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Re: Multiplatform binary generation
- From: Mike Stump <mrs at apple dot com>
- To: "deploy.kde" <deploy dot kde at seznam dot cz>
- Cc: gcc at gcc dot gnu dot org
- Date: Fri, 14 May 2004 12:19:07 -0700
- Subject: Re: Multiplatform binary generation
On Friday, May 14, 2004, at 06:25 AM, deploy.kde wrote:
I am working on research project to implement executable binary for
all major linux desktop platforms.
Great, you've just reinvented FAT executables. I'd suggest reading up
on the NeXT legacy.
Check out the apple-ppc-branch and the `driver driver' and the -arch
flag. lipo is the program the glues together multiple output files (.o
and executable files) for multiple arches.
On darwin, the kernel (exec code) will select and load the right part
of the file for the CPU, as well as the dynamic loaders based upon the
current CPU setting.
We can do things like rebuild software multiple times for different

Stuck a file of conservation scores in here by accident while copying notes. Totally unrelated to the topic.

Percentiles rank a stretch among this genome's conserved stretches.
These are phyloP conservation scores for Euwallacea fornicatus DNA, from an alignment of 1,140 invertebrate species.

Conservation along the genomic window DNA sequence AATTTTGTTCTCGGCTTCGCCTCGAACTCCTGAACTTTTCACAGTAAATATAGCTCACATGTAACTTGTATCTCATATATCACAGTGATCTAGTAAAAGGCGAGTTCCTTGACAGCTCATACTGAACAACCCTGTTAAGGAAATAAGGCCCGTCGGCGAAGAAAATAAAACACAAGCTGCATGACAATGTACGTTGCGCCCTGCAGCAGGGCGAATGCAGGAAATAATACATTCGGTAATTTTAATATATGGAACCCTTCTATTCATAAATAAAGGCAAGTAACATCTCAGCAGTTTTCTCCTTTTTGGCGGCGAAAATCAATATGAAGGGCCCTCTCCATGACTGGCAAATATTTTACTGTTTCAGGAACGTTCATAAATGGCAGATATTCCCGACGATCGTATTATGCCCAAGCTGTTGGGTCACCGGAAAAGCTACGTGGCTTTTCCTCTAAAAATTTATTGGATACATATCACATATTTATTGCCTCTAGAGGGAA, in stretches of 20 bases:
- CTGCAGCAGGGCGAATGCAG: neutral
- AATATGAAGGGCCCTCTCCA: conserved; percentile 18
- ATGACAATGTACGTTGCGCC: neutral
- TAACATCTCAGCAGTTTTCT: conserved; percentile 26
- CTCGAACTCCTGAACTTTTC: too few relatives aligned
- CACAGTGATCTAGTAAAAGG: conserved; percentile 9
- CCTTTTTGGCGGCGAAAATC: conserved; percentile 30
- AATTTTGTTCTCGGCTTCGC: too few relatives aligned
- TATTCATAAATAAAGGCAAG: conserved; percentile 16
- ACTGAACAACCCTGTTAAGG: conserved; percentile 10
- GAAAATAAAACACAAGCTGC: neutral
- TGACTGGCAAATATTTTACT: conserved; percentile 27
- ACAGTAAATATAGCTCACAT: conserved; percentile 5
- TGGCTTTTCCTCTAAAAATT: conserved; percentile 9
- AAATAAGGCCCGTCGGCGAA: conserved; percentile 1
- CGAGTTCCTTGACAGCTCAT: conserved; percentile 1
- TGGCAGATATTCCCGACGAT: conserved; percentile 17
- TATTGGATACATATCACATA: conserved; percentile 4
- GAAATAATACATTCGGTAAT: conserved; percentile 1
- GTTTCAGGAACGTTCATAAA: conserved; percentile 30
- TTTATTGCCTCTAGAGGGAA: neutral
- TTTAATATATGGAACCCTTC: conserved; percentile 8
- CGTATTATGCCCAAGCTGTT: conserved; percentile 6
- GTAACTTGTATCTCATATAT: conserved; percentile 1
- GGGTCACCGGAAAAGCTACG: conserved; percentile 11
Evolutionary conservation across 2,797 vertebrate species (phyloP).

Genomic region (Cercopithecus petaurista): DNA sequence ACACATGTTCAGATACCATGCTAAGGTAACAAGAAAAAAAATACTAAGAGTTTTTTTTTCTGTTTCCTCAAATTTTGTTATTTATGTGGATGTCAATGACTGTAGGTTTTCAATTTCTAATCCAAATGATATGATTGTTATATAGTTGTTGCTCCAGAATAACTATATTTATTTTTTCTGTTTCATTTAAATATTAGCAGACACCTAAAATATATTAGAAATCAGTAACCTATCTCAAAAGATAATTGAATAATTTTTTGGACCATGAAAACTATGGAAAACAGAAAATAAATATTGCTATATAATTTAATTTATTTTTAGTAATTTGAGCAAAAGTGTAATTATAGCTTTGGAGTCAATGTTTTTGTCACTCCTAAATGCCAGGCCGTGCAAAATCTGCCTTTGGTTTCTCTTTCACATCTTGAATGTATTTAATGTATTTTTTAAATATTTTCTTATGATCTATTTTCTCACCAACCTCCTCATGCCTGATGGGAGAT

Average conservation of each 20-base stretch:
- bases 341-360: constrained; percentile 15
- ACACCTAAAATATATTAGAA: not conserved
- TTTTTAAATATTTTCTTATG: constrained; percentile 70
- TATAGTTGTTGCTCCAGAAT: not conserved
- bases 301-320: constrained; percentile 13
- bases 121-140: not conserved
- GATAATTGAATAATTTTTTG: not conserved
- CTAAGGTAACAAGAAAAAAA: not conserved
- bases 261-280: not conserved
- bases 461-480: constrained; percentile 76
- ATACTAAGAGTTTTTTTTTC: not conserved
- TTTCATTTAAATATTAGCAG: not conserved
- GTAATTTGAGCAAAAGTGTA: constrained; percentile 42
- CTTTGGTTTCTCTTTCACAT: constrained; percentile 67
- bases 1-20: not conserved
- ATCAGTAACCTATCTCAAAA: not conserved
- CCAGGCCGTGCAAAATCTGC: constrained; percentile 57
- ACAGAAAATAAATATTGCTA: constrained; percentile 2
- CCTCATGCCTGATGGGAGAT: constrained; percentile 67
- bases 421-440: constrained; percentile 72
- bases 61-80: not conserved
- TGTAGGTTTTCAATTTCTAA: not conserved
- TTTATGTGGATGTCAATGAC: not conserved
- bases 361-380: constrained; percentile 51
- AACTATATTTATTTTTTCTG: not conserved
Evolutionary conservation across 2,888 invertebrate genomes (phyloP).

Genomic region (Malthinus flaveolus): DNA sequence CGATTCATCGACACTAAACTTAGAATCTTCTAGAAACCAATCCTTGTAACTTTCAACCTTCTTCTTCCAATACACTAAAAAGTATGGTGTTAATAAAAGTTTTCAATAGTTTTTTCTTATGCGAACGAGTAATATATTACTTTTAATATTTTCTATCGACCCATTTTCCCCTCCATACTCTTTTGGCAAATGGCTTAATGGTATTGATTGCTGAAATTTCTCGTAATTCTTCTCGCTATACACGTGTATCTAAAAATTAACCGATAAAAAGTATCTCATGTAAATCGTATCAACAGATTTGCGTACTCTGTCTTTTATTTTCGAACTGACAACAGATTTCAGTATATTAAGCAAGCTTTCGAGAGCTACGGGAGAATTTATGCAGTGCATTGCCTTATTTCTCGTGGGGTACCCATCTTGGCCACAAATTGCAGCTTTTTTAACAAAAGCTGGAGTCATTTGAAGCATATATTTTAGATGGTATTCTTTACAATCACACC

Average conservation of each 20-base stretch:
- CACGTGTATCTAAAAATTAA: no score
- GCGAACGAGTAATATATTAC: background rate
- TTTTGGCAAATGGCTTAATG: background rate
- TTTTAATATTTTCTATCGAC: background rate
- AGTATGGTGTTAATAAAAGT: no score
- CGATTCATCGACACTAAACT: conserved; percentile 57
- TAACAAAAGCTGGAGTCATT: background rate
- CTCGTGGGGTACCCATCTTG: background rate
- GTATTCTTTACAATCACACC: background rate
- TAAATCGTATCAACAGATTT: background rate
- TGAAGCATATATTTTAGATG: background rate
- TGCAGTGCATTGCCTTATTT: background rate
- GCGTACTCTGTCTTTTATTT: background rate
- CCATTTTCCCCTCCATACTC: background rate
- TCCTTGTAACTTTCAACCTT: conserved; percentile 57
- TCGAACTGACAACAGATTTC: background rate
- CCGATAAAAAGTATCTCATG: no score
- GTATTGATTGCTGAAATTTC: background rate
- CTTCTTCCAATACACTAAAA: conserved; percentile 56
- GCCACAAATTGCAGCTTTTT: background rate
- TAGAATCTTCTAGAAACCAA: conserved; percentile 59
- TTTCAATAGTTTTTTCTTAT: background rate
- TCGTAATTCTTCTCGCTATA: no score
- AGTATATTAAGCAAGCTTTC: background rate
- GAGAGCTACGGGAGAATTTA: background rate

chips of the same general family and make them FAT, so if you run on
chip X, you can get code for chip X, as well as totally different CPU
gcc -arch ppc -arch ppc970 -arch 386 -arch 686 foo.c -c -o foo.o
gcc -arch ppc -arch ppc970 -arch 386 -arch 686 foo.c -o foo
would create one foo.o (or foo) that has 4 parts, internally, the
driver driver runs the real gcc 4 times, with 4 different output files,
then at the end, it glues them all together.
Most normal software you can build this way:
CFLAGS='-arch ...' configure && make && make install
gcc, being special, we build specially, see build_gcc in the branch for
However, having said all that, I think you should just use traditional
techniques and not intermingle contents.
I would like to hear any your sugestions or comments before I spent
months developing it.